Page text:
London Boys

Apr 17, 2019 by

London Boys

The road to Eurovision glory is a long and winding one. From national finals to European parties, the battle to win hearts and minds starts long before May. The latest stop on the publicity trail took place in London on Sunday, where 18 of the 41 hopefuls took to the tiny stage at the Café de Paris.

With the betting market dominated by male soloists, London was a chance to get up close and personal with favourites Sweden, Italy and The Netherlands.

It was fitting then that the show opened with 18-year-old Eliot singing for Belgium. This subdued slice of electronica was never going to get the party started, but despite fears to the contrary, his vocal was solid enough. While this looks big at 300 on the Exchange, it will take something special on the staging front to overcome the song’s lack of development.

From Eliot, the gear shifted swiftly to Miki from Spain. While unlikely to attract much jury love, he has bags of charisma and gives it his all. The crowd in London go predictably wild.

This subdued slice of electronica was never going to get the party started, but despite fears to the contrary, Eliot’s vocal was solid enough

Next up was Lake Malawi. Named after a Bon Iver single, the Czech indie band were reduced to lead singer Albert Cerny, who bounces around the stage like an excitable puppy, and sells this lightweight three minutes like a true pro.

With the mood in the room warming up, Carousel from Latvia soon dampened any embers. Sabine has a lovely warm voice, but never has a band been so aptly named: Carousel’s song is one that goes nowhere quickly.

Poland is an oddity but after seeing the band live, I wonder if they are odd enough to be interesting. Also noticeable was how low the mics were, with the backing track doing most of the hard lifting. At odds-on to qualify, this looks one to consider taking on.

Poland was followed by the sleek, almost slippery Victor Crone. Singing for Estonia, by way of Sweden, Victor is charm personified, but is hamstrung by the paucity of the material.

Sarah McTernan is next for Ireland and lost her way a couple of times. If nothing else, the mistakes showed she was fully live, but she is another who deserves a better song.

Sabine has a lovely warm voice, but never has a band been so aptly named: Carousel’s song is one that goes nowhere quickly

Leonara from Denmark was wearing a red beanie and braces and looked completely at odds to her twee ode to love. Like Ireland, this is a package that doesn’t quite add up and I remain sceptical about its appeal beyond the Eurovision fandom.

Talking of songs with questionable appeal beyond the fan community brings us to Norway who undoubtedly got the biggest reaction of the night. Fred only had to gurn to send the crowd into a frenzy, but I am pretty sure juries won’t be so forgiving.

The task of following fan favourite Norway fell to Albania, and the crowd quickly lost interest in the dated ‘Ktheju Tokes’. Vocally, there are no issues, but this is a song with marginal appeal, which even the arrival of John Lundvik from Sweden failed to fully overcome.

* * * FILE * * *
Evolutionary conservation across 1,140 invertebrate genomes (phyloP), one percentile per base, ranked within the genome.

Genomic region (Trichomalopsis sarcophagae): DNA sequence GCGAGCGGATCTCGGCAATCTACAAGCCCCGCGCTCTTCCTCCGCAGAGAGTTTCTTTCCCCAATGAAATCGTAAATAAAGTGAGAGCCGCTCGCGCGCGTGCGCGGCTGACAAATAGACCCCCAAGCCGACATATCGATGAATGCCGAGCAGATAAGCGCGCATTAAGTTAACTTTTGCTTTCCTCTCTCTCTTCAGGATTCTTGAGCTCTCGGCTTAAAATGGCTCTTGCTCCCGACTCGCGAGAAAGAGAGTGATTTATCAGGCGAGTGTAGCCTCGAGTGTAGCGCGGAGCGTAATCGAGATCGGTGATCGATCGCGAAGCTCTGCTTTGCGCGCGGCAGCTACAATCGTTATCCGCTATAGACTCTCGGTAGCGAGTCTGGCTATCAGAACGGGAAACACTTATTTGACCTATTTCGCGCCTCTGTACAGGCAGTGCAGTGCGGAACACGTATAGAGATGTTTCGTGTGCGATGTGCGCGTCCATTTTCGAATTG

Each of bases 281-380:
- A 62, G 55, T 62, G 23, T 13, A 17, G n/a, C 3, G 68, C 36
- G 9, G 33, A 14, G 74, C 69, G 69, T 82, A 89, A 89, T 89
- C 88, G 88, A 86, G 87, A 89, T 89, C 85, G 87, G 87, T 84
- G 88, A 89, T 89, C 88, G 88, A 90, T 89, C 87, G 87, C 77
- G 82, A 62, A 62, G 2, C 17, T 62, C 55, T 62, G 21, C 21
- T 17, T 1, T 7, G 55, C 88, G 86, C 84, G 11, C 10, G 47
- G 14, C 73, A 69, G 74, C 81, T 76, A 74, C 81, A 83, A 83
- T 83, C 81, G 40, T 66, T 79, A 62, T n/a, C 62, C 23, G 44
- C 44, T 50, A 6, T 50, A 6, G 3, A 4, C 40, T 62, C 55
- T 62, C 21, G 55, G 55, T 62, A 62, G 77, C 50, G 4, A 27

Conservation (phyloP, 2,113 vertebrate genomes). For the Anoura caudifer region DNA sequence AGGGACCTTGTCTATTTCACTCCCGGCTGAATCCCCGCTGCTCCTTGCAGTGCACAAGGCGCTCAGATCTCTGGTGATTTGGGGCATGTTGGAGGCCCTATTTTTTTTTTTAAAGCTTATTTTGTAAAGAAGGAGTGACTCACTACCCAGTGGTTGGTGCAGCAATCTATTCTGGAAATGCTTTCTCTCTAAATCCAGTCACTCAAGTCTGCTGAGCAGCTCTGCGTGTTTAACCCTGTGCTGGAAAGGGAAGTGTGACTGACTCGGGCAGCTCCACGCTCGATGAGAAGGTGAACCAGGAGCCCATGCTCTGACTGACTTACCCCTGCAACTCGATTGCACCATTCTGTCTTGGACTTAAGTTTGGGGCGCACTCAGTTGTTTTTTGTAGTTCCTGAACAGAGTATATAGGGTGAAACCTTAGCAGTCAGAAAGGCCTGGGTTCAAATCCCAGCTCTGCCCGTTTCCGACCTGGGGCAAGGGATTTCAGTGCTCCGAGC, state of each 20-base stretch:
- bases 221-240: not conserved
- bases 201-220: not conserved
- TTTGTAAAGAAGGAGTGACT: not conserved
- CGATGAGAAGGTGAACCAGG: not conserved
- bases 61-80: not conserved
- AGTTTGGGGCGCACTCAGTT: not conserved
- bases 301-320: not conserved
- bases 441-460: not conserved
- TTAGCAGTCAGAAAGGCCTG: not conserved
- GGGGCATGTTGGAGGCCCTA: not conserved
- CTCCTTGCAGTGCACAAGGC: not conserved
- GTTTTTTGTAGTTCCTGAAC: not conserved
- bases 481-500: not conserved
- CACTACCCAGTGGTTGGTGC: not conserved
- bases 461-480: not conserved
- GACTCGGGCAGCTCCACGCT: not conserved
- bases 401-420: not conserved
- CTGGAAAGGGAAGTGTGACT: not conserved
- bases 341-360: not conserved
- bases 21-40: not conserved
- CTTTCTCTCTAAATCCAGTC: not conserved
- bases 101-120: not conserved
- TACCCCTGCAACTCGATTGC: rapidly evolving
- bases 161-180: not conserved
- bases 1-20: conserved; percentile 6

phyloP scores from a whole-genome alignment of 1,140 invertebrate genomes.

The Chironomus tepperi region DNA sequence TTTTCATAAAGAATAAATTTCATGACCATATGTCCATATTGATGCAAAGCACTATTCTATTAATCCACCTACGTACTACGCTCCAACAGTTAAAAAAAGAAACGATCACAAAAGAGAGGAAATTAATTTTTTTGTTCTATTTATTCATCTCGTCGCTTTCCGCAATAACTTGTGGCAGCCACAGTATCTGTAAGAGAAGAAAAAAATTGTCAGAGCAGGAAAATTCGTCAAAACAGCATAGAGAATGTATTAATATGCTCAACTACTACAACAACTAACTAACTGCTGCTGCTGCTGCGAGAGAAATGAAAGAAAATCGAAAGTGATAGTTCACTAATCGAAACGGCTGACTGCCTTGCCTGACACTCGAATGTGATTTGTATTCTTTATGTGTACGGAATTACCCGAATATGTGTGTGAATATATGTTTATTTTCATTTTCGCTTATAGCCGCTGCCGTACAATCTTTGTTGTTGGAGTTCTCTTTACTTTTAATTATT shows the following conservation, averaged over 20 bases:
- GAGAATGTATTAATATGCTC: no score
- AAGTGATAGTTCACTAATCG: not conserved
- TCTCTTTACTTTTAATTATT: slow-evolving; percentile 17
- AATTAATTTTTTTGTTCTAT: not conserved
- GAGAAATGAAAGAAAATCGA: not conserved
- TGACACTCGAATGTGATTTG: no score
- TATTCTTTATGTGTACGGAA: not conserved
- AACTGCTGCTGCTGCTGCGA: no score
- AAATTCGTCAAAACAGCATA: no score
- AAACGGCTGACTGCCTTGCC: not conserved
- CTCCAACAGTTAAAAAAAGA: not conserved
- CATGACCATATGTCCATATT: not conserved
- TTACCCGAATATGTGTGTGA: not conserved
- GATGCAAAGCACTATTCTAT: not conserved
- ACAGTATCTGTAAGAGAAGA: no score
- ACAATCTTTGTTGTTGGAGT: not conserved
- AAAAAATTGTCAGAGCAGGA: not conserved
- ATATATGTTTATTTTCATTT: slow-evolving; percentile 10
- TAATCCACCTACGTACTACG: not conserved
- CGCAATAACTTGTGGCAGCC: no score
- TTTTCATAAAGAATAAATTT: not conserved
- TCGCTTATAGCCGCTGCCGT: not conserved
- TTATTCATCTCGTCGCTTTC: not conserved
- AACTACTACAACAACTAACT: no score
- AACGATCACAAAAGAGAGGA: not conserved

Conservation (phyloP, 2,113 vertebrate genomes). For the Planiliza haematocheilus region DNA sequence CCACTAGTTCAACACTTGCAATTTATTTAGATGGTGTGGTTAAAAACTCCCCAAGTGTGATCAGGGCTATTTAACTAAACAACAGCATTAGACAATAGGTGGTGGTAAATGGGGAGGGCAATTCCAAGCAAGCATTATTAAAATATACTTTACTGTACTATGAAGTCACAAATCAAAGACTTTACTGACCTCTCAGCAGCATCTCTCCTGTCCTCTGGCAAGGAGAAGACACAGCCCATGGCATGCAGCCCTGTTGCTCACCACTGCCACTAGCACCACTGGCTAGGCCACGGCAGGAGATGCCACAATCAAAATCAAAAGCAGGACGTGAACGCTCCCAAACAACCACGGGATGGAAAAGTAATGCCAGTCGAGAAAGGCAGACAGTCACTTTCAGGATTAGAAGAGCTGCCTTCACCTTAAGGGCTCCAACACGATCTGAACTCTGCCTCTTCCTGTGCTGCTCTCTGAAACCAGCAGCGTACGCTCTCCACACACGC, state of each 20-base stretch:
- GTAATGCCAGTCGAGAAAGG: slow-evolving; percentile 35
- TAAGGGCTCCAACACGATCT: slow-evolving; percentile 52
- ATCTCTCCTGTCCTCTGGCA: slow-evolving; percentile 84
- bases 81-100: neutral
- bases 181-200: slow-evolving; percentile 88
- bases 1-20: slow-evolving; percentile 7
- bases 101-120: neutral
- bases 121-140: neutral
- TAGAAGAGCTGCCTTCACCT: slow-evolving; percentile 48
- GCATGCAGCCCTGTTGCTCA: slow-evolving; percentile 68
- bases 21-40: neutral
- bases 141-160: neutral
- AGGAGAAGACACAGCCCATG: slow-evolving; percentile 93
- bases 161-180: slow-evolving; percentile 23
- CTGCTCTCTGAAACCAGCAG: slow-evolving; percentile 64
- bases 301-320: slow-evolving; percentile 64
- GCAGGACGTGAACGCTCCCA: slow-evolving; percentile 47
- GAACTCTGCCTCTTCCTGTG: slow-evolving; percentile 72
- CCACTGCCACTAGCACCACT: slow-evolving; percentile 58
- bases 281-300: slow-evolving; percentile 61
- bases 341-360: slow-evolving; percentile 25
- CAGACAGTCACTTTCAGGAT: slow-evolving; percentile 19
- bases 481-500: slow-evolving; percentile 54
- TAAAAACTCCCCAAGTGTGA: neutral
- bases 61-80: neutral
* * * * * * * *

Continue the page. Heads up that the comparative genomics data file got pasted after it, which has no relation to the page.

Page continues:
John gives it his all and remains an engaging performer but for a gospel-inspired song, ‘Too Late for Love’ is lacking soul.

The arrival of Paenda from Austria did little to raise the spirits. Though the studio version is pleasant enough, for competitive purposes, this is the wrong artist paired with the wrong song. Add a lack of charisma and any notion of stage presence, and Austria is following last year’s jury triumph with what looks near certain non-qualification.

John gives it his all and remains an engaging performer but for a gospel-inspired song, ‘Too Late for Love’ is lacking soul

Darude is up next and the superstar DJ is reduced to waving his iPad around with various messages for the crowd to read. This hammers home just how big an issue Finland will have staging the anaemic ‘Look Away’.

France remains an enigma for me. While Bilal was vocally better than the national final, he remains an underwhelming proposition. A lack of stagecraft fails to elevate ‘Roi’ beyond the realms of his admittedly loyal subjects.

Mahmood was eagerly anticipated and ‘Soldi’ is a rhythmical slice of modern pop. There was nothing in his delivery, however, that overcame the doubts around his ability to capture a big enough televote in Tel Aviv.

After last week’s glorious homecoming in Amsterdam, Duncan from the Netherlands gave the best performance of the night. With an easy-going, effortless charm, it feels like only a staging disaster can get in the way of Netherlands landing its first ESC title since 1975.

Lithuania had the unenviable task of following Duncan and the contrast was stark. After ‘Arcade’, this was never going to be a great slot, but the merits of the song and the performer were exposed by its place in the running order.

Finally, it was left to one last male soloist to close proceedings. Michael Rice went as expected. Vocally he is fine and while ‘Bigger Than Us’ is a predictable three minutes, he wrings enough emotion out of the raw materials to raise home hopes.

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